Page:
Why Grossly Overpaying Players Has Become a Ritual in the NBA

Dan Favale@@danfavaleFeatured ColumnistSeptember 9, 2012

ATLANTA, GA - MARCH 28:  Joe Johnson #2 of the Atlanta Hawks drives against Ronnie Brewer #11 of the Chicago Bulls at Philips Arena on March 28, 2012 in Atlanta, Georgia.  NOTE TO USER: User expressly acknowledges and agrees that, by downloading and or using this photograph, User is consenting to the terms and conditions of the Getty Images License Agreement.  (Photo by Kevin C. Cox/Getty Images)
Kevin C. Cox/Getty Images

The NBA, first and foremost, is a business, and a ruthless one at that.

There's more to navigating the Association than meets the eye; hardly any transactions are as simple as Player X wanting to sign with Team Y.

Simply put, everything that means anything in this league comes down to dollars and cents.

And that's why not just overpaying, but grossly overpaying, NBA athletes has become a ritual—a tradition that all teams buy into.

But why? Why has the league and its franchises allowed this to become a tradition? Why is it such a rarity to see players ink justified contracts? And why are obscene amounts of money being handed out without so much as an afterthought?

We have the very first powerhouses to thank for that—all of it, in fact.

The NBA is no longer a place where a team hopes to rebuild through the draft by selecting an eventual superstar whom they can surround with complementary talent.

Instead, the league has become a place where star-studded tandems, triumvirates and even quartets are running rampant. The age-old team consisting of a single pillar is history and the era of numerous cornerstones is officially a reality.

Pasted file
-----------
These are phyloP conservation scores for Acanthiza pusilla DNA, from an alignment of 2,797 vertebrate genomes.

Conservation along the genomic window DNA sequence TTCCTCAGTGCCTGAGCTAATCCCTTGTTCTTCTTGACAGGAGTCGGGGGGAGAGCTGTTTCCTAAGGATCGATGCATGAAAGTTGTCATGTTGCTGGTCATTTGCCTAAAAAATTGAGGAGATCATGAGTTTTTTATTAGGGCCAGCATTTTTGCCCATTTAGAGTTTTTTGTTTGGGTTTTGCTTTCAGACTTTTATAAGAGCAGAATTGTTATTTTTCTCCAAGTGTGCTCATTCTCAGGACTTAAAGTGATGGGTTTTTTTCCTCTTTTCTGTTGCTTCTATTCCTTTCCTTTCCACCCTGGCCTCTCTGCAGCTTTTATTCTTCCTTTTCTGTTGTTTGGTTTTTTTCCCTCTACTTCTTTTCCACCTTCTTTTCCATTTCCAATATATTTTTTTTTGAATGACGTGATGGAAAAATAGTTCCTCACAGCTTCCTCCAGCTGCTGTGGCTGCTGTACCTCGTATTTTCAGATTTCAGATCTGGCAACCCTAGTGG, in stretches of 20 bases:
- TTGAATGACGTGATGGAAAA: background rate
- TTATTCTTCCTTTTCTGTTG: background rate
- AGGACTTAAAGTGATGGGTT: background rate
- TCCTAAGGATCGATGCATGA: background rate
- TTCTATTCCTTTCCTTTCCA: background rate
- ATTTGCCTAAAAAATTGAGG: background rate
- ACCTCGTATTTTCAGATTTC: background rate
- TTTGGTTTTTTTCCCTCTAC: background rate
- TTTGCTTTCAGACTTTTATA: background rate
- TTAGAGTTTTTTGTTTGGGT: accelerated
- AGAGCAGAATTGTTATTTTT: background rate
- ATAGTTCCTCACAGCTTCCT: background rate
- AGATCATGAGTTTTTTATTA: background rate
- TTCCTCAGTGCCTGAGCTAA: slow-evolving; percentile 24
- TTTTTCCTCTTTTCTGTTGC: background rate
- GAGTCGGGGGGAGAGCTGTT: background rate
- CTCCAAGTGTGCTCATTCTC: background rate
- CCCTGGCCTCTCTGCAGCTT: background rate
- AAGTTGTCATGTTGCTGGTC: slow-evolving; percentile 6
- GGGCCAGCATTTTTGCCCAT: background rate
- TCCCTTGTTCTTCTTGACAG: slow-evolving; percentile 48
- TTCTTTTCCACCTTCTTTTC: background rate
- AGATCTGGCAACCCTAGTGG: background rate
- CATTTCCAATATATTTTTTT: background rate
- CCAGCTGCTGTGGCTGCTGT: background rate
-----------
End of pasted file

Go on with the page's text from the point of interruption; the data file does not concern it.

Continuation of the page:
And that's where the money—more specifically, the boatloads of money—comes into play.

Superstars never came cheap to begin with, but now that nearly every team can never have too many, the market for them has become even more competitive.

Teams are offering max deals to free agents in hopes that the money alone will be enough keep them in their current digs. Do you really think the Atlanta Hawks wanted to offer Joe Johnson over $120 million? Of course not, but if they didn't, he'd have played somewhere else the past two seasons.

Then there are the teams who offer wads of cash in hopes of prying talented players away from their current homes. And in some cases, it works, forcing the incumbent team to enter desperation mode, where they in turn throw small fortunes at a second-tier player just to save face and sell seats.

In other cases, like restricted free agency, it's a matter of bidding up your opponent. It has become a tradition for a team to let its restricted free agent set his own market value, leaving said franchise free to decide what to do from there.

This leaves competing teams throwing down large amounts of cash in hopes of either, again, prying the player away from his current team, or forcing the other organization to pay top dollar just to retain their athlete (Daryl Morey knows what I'm talking about).

That's all just a little thing we'll call strategy.

But it doesn't end there.

With these so-called super teams now hotter than ever, teams are gearing up years in advance just to make a play for numerous stars on the open market. Franchises are holding fire sales to create enough cap space to make a local powerhouse a reality.

Crazy? Perhaps. Smart? You bet. Unique? Absolutely not.

And that's another problem. We don't have just one or two teams decimating rosters in an attempt to position themselves for upcoming free-agency spending sprees. Instead we have five, or more.

What happens then?

I'll tell you what, at least one or two teams are left in the offseason dust, missing out on their primary targets. Now, what are they to do? Can a team really embrace having scrapped and saved for years only to come up empty?